As I mentioned in an earlier post, I really was not expecting to receive this notebook at all. I had imagined that I would find a book in the box when I first saw it on my doorstep. The weight, however, told me that my intuition was wrong as soon as I picked it up. The shipping label itself was of no use in determining what the box contained. It was third party billed, so it was clearly not something I had purchased myself. I was completely uncertain of what was inside.
I went inside and excitedly opened the box. When I did, I found what you see in the photo below. A hamster? The box seems to depict a hamster as being part of a larger assembly in some sort of hamster-powered rocket ship. It’s creatively drawn as an exploded diagram. (Not to be confused with an exploded hamster!)
Still, I did not know what the box contained. I figured it out, however, when I removed this inner box and saw a ‘welcome packet’ of sorts under it. Clearly visible was the Google Chrome logo. Then I knew exactly what I had received! The welcome packet includes a full-sized sticker decal that can be applied to the lid of the notebook, as well as a number of small icon-like stickers that can be applied anywhere for further personalization.
Upon opening the ‘hamster box’, I reached the real loot: my new CR-48, its AC adapter, a very thin battery which is as wide as the notebook, and some further instructions for my perusal. The Chrome notebook itself seems really, really light. The power adapter is small, and is composed of two reasonably sized cords. The instruction sheet is printed on recycled paper, and contains the same witty style of writing that I’ve come to expect from Google. Intel gets some props by including a business card-sized notice that you would find their hardware inside if you chose to dissect your new CR-48. I will take their word for it.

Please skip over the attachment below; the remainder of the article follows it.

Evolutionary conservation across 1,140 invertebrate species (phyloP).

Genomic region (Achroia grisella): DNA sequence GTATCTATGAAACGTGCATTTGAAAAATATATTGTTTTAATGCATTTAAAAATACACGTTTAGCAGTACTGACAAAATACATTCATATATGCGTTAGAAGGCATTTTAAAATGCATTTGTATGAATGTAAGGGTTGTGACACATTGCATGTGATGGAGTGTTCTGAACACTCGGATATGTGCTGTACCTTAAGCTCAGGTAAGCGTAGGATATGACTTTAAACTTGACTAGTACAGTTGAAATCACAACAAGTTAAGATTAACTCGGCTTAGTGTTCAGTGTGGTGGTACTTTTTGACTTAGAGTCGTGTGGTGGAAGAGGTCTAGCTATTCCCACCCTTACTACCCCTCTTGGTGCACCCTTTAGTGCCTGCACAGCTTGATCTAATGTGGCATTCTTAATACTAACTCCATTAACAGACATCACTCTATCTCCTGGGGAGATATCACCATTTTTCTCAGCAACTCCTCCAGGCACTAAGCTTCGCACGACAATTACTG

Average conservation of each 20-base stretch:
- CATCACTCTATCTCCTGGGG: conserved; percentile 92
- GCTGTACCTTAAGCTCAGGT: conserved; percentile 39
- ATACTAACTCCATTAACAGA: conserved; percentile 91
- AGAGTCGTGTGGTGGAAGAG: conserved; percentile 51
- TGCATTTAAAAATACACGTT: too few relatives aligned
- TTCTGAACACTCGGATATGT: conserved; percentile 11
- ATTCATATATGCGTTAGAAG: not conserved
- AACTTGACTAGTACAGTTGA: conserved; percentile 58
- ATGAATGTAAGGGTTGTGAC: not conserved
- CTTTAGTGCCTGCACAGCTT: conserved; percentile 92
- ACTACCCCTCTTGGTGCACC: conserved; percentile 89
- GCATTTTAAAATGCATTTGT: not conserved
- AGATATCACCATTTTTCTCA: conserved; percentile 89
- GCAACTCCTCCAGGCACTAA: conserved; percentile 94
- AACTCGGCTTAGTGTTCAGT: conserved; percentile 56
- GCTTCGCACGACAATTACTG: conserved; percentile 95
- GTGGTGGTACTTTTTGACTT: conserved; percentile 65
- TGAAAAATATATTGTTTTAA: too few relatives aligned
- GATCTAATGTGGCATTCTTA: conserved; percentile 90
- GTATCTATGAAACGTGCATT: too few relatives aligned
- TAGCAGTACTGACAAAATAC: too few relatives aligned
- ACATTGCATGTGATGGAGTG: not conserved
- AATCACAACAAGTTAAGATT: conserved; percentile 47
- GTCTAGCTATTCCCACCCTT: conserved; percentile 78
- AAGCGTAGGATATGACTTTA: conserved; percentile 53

I followed the instructions carefully, with the exception of the suggestion that I make a paper airplane out of them. The first thing you are told to do is to charge the battery fully. The power adapter plugs into the right-hand side of the notebook, and there is a small charging indicator immediately next to the port. Incidentally, this is one of only two lights found on the device. I left it to charge all night long, and noticed that the color of the light was different in the morning, indicating that the charge was complete.
As soon as I opened the notebook it came to life on its own, showing the familiar Google Chrome logo. It immediately welcomed me and wanted to guide me through the process of setting my account up.
Next time we’ll take a look at the steps required to get the CR-48 up and running the first time, as well as the steps required in order to get your account set up on the device.